Section one: general information
The first section of the cost and treatment plan covers your basic information, including your personal details like your name, your health insurance provider, and basic information from the dentist. You’ll need to sign above stating that the information is correct, but none of this is important when understanding your treatment plan and anticipated bill.
Section two: Findings, general treatment, and planned treatment
The second section includes the current state of your teeth. You can see the abbreviations in the following section along with their English equivalents. The lower case letters represent the current problems with the teeth, and the upper case letters represent the treatments.
Because some treatments are covered by public health insurance, and some are not, it’s important to note the difference between standard and planned treatments.
Section three: What’s covered and what isn’t
If you’ve ever gotten a huge bill from the dentist before a tooth replacement and wondered why it’s because it’s not under the list of insured treatments. Your public health insurance provider will only cover certain treatments even if they’re not considered to be the best option.
A good example of this is if one of your back teeth dies and falls out. Public health insurance will pay for a metal bridge that would be attached to the teeth next to the missing one, but this is known to cause long-term damage to the teeth. The best option is an implant, but this is too expensive for public health insurance to cover.
Because you didn’t have supplemental dental insurance, you decide to go for the bridge treatment covered by public health insurance instead of the implant. The next step would be to discuss treatment options for the bridge with your dentist. You’ll have the choice between getting a bridge made of metal (100% covered) or a composite bridge that color-matches to your teeth (around 60% of coverage depending on your Bonusheft or bonus booklet).
What is the Bonusheft?
The Bonusheft or bonus booklet in English is something you need to ask your dentist for immediately. It allows you to earn points for regularly going to the dentist to receive treatment. In the first 10 years, you can get up to 70% of coverage, with 75% being possible after the 10th year.
Your current percentage is listed under the “set coverage” in the cost plan.
Section four: cost planning
You probably didn’t know that doctors or dentists can’t choose their prices at random. Instead, they have to follow BEMA, which is a numbering system for different treatments and how public health insurance providers already know what they can cover or not.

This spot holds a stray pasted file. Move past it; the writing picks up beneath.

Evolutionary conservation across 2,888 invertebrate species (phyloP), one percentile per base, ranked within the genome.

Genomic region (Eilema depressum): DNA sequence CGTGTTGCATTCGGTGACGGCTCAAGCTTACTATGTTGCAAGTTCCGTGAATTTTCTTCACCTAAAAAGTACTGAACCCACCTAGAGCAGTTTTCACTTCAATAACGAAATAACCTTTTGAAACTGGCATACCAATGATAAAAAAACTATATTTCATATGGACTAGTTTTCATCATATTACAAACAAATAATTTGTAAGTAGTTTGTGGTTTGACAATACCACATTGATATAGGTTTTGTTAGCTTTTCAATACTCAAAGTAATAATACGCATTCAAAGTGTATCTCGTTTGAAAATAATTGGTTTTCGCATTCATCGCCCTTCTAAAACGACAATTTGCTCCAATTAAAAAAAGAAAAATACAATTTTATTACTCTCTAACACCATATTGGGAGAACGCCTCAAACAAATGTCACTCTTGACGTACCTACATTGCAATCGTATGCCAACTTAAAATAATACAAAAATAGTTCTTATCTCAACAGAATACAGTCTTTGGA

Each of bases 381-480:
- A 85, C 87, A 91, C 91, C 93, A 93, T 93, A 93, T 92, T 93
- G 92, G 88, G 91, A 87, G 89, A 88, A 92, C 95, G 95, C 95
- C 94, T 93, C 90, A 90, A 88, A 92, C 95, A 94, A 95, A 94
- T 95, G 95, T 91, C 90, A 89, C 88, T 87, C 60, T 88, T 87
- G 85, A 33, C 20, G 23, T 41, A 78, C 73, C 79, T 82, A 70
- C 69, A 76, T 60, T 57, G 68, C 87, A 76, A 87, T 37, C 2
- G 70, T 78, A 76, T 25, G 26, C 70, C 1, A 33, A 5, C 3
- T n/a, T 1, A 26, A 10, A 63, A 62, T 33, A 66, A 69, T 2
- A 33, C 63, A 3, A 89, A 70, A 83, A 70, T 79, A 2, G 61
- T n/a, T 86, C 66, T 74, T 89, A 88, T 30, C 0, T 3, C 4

BEMA is used for people insured under public health insurance, while GOZ is for those who pay for the treatment themselves or are insured privately.
For example, the same treatment would look like this:
|BEMA diagnosis and documentation
|GOZ diagnosis and documentation
|BEMA Pos. 4 PA Status
|GOZ 4000 PA-Status
GOZ 4005 Erhebung Gingivalindex
|BEMA Pos. P200
|GOZ 4070 oder Implantat
These are pretty difficult to understand, but the general idea is that if you are under public health insurance, then your diagnosis will be under BEMA, and the treatment will also be under BEMA. The only time someone with public health insurance would be under GOZ is if they opt for treatment that isn’t under BEMA, like getting an implant instead of the bridge.
Section five: billing
The last section of the cost plan is the billing section, where the final amounts go that are connected to public health insurance. You’ll see here there is a section for BEMA and GOZ, as well as confirmation from your dentist and an appraiser from your health insurance. If the planned treatment changes, this document will have to be redone and sent to your public health insurance provider to be re-approved. This generally takes about 3 weeks, but depending on your provider, it might take longer.
Heil- und Kostenplan II
These are treatments that you will need to cover on your own, which is where your supplemental dental insurance will pay. These treatments fall outside the scope of what public health insurance will cover (like getting veneers or an implant instead of a bridge), so they’re listed on a separate cost plan.
Please note that any cosmetic treatments are unlikely to be covered by supplemental dental insurance.
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